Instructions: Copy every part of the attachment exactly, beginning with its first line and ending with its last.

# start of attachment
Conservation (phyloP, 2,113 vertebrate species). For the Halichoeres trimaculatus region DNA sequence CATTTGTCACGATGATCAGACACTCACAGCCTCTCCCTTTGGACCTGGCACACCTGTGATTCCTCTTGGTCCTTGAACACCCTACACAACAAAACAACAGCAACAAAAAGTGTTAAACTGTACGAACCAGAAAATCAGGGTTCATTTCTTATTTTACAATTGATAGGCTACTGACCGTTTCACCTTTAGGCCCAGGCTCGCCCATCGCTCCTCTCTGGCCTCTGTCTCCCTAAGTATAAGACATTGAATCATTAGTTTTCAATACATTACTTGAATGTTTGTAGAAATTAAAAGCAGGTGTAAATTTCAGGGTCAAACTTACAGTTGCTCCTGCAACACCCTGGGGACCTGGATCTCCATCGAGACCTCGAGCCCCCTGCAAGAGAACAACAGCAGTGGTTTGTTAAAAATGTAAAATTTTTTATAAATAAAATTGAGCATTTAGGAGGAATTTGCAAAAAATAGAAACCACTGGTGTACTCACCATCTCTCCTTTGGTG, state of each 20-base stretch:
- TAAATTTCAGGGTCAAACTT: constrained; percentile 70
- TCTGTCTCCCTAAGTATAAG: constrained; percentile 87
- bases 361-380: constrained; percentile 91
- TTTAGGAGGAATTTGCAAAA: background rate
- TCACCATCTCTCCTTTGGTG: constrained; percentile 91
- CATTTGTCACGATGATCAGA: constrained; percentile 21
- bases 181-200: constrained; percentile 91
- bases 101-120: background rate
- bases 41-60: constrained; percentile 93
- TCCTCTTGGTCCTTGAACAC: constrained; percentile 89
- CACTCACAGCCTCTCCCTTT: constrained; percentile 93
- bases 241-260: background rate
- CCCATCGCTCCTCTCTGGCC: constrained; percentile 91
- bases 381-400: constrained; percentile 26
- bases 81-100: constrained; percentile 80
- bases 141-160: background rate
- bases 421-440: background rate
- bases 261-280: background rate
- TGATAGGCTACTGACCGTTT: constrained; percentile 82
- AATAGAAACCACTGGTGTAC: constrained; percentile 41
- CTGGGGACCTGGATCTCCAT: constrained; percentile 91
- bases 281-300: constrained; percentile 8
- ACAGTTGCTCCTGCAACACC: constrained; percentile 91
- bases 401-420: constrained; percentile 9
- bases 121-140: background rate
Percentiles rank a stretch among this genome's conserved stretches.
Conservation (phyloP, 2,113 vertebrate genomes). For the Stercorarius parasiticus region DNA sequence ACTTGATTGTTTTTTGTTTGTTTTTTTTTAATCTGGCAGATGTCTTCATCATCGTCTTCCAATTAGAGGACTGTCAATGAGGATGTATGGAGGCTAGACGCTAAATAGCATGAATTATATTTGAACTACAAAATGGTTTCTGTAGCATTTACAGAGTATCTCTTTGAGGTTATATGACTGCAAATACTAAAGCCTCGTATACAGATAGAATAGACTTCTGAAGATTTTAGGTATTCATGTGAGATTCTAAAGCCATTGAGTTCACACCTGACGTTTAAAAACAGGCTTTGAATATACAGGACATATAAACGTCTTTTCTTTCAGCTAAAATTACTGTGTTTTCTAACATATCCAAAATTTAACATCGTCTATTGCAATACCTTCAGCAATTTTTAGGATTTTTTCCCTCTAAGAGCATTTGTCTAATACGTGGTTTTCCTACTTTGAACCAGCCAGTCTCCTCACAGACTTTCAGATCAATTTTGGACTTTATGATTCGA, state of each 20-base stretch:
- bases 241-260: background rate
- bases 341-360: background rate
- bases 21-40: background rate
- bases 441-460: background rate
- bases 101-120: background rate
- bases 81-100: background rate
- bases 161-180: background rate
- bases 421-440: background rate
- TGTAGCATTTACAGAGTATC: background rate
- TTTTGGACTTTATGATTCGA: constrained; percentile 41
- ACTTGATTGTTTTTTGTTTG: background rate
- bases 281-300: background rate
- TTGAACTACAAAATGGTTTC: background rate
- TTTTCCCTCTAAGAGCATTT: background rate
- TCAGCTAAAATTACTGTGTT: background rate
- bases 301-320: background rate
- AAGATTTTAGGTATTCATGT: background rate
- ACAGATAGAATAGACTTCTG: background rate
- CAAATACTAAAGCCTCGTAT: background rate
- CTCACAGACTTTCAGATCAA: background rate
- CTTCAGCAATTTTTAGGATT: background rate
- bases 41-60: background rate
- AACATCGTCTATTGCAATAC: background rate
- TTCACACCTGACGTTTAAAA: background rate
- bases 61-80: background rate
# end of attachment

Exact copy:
Conservation (phyloP, 2,113 vertebrate species). For the Halichoeres trimaculatus region DNA sequence CATTTGTCACGATGATCAGACACTCACAGCCTCTCCCTTTGGACCTGGCACACCTGTGATTCCTCTTGGTCCTTGAACACCCTACACAACAAAACAACAGCAACAAAAAGTGTTAAACTGTACGAACCAGAAAATCAGGGTTCATTTCTTATTTTACAATTGATAGGCTACTGACCGTTTCACCTTTAGGCCCAGGCTCGCCCATCGCTCCTCTCTGGCCTCTGTCTCCCTAAGTATAAGACATTGAATCATTAGTTTTCAATACATTACTTGAATGTTTGTAGAAATTAAAAGCAGGTGTAAATTTCAGGGTCAAACTTACAGTTGCTCCTGCAACACCCTGGGGACCTGGATCTCCATCGAGACCTCGAGCCCCCTGCAAGAGAACAACAGCAGTGGTTTGTTAAAAATGTAAAATTTTTTATAAATAAAATTGAGCATTTAGGAGGAATTTGCAAAAAATAGAAACCACTGGTGTACTCACCATCTCTCCTTTGGTG, state of each 20-base stretch:
- TAAATTTCAGGGTCAAACTT: constrained; percentile 70
- TCTGTCTCCCTAAGTATAAG: constrained; percentile 87
- bases 361-380: constrained; percentile 91
- TTTAGGAGGAATTTGCAAAA: background rate
- TCACCATCTCTCCTTTGGTG: constrained; percentile 91
- CATTTGTCACGATGATCAGA: constrained; percentile 21
- bases 181-200: constrained; percentile 91
- bases 101-120: background rate
- bases 41-60: constrained; percentile 93
- TCCTCTTGGTCCTTGAACAC: constrained; percentile 89
- CACTCACAGCCTCTCCCTTT: constrained; percentile 93
- bases 241-260: background rate
- CCCATCGCTCCTCTCTGGCC: constrained; percentile 91
- bases 381-400: constrained; percentile 26
- bases 81-100: constrained; percentile 80
- bases 141-160: background rate
- bases 421-440: background rate
- bases 261-280: background rate
- TGATAGGCTACTGACCGTTT: constrained; percentile 82
- AATAGAAACCACTGGTGTAC: constrained; percentile 41
- CTGGGGACCTGGATCTCCAT: constrained; percentile 91
- bases 281-300: constrained; percentile 8
- ACAGTTGCTCCTGCAACACC: constrained; percentile 91
- bases 401-420: constrained; percentile 9
- bases 121-140: background rate
Percentiles rank a stretch among this genome's conserved stretches.
Conservation (phyloP, 2,113 vertebrate genomes). For the Stercorarius parasiticus region DNA sequence ACTTGATTGTTTTTTGTTTGTTTTTTTTTAATCTGGCAGATGTCTTCATCATCGTCTTCCAATTAGAGGACTGTCAATGAGGATGTATGGAGGCTAGACGCTAAATAGCATGAATTATATTTGAACTACAAAATGGTTTCTGTAGCATTTACAGAGTATCTCTTTGAGGTTATATGACTGCAAATACTAAAGCCTCGTATACAGATAGAATAGACTTCTGAAGATTTTAGGTATTCATGTGAGATTCTAAAGCCATTGAGTTCACACCTGACGTTTAAAAACAGGCTTTGAATATACAGGACATATAAACGTCTTTTCTTTCAGCTAAAATTACTGTGTTTTCTAACATATCCAAAATTTAACATCGTCTATTGCAATACCTTCAGCAATTTTTAGGATTTTTTCCCTCTAAGAGCATTTGTCTAATACGTGGTTTTCCTACTTTGAACCAGCCAGTCTCCTCACAGACTTTCAGATCAATTTTGGACTTTATGATTCGA, state of each 20-base stretch:
- bases 241-260: background rate
- bases 341-360: background rate
- bases 21-40: background rate
- bases 441-460: background rate
- bases 101-120: background rate
- bases 81-100: background rate
- bases 161-180: background rate
- bases 421-440: background rate
- TGTAGCATTTACAGAGTATC: background rate
- TTTTGGACTTTATGATTCGA: constrained; percentile 41
- ACTTGATTGTTTTTTGTTTG: background rate
- bases 281-300: background rate
- TTGAACTACAAAATGGTTTC: background rate
- TTTTCCCTCTAAGAGCATTT: background rate
- TCAGCTAAAATTACTGTGTT: background rate
- bases 301-320: background rate
- AAGATTTTAGGTATTCATGT: background rate
- ACAGATAGAATAGACTTCTG: background rate
- CAAATACTAAAGCCTCGTAT: background rate
- CTCACAGACTTTCAGATCAA: background rate
- CTTCAGCAATTTTTAGGATT: background rate
- bases 41-60: background rate
- AACATCGTCTATTGCAATAC: background rate
- TTCACACCTGACGTTTAAAA: background rate
- bases 61-80: background rate